ine Access further explaining the situation,
along with the University's security poli-
Howell said the University has taken various
measures to ensure the safety of its students and
staff and is confident in the policies set forth by
the University to maximize information secu-
"There are always elements in place for bal-
ancing between computer security, ease of use
and functionality," Howell said.
Despite the protective measures colleges
" may have in place, universities still need to fur-
ther develop their security systems, said Aileen
Soules, associate dean of California State Uni-
versity at East Bay.
"In some ways we're more vulnerable then
ever," Soules said in regard to universities
across the country,
Soules, who is an expert of privacy policies,
said she feels the policies of colleges and uni-
See SECURITY, Page 7A
unemployment rates for months - still lags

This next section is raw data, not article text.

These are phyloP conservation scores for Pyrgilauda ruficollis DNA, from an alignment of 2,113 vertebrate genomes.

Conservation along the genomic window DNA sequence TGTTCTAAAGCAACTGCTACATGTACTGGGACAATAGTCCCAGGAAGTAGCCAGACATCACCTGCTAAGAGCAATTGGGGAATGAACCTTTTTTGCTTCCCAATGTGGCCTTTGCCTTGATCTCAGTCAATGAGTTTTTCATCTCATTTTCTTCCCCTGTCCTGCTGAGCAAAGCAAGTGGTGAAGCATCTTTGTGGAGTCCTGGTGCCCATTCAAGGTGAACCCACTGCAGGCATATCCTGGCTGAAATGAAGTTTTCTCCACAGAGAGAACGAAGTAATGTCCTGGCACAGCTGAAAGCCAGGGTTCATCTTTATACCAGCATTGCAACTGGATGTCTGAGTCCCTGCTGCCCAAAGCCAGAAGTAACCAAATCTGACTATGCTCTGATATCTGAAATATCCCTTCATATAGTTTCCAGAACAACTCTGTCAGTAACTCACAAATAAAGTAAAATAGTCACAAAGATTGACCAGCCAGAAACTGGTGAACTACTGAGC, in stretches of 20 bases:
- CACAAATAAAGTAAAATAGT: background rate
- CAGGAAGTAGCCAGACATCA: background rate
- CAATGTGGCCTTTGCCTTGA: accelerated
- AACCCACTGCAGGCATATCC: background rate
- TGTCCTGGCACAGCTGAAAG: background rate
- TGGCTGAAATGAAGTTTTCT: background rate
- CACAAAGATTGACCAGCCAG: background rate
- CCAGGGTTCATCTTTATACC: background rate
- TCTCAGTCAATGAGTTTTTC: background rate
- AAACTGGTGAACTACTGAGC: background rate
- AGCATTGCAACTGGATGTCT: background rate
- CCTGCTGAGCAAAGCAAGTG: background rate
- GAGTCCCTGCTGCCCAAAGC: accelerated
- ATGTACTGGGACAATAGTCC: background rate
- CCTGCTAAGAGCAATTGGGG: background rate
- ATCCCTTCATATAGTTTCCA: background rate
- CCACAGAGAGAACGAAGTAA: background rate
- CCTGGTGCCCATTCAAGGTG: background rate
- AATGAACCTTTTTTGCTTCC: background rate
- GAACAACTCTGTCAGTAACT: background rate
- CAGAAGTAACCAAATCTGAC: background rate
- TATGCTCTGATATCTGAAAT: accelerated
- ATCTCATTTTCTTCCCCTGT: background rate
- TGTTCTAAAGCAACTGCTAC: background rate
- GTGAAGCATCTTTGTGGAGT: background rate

behind the national unemployment rate of 5.2
percent in March. And there were signs of weak-
ness in the monthly report, including another loss
of manufacturing jobs.
Economists caution not to read too much into
one month's numbers. The state's jobless rate has
danced between 6.7 percent and 7.5 percent for the
past two years, with the March rate coming near
the lower end.
"We really need to see several months of data
to indicate a trend," said Bruce Weaver, an analyst
with the Michigan Department of Labor and Eco-
nomic Growth. "The change (in the rate) is a posi-
tive indicator, but it's just one month of data."
The March rate was the lowest since April
2004, when Michigan's unemployment rate was
6.7 percent. The state's jobless rate was 7.1 percent
in March 2004.
Michigan's jobless rate was 7.4 percent in Feb-
ruary, according to revised figures released yes-
terday. Total employment increased by 17,000
people last month, and there were 28,000 fewer
But a monthly survey of employers was not as
positive. The payroll jobs survey, which does not
include farm jobs or the self-employed, indicated
a loss of 17,000 jobs in March. About 6,000 of the
lost jobs were in manufacturing, mostly due to
short-term layoffs in the auto industry.
The state has lost 20,000 manufacturing jobs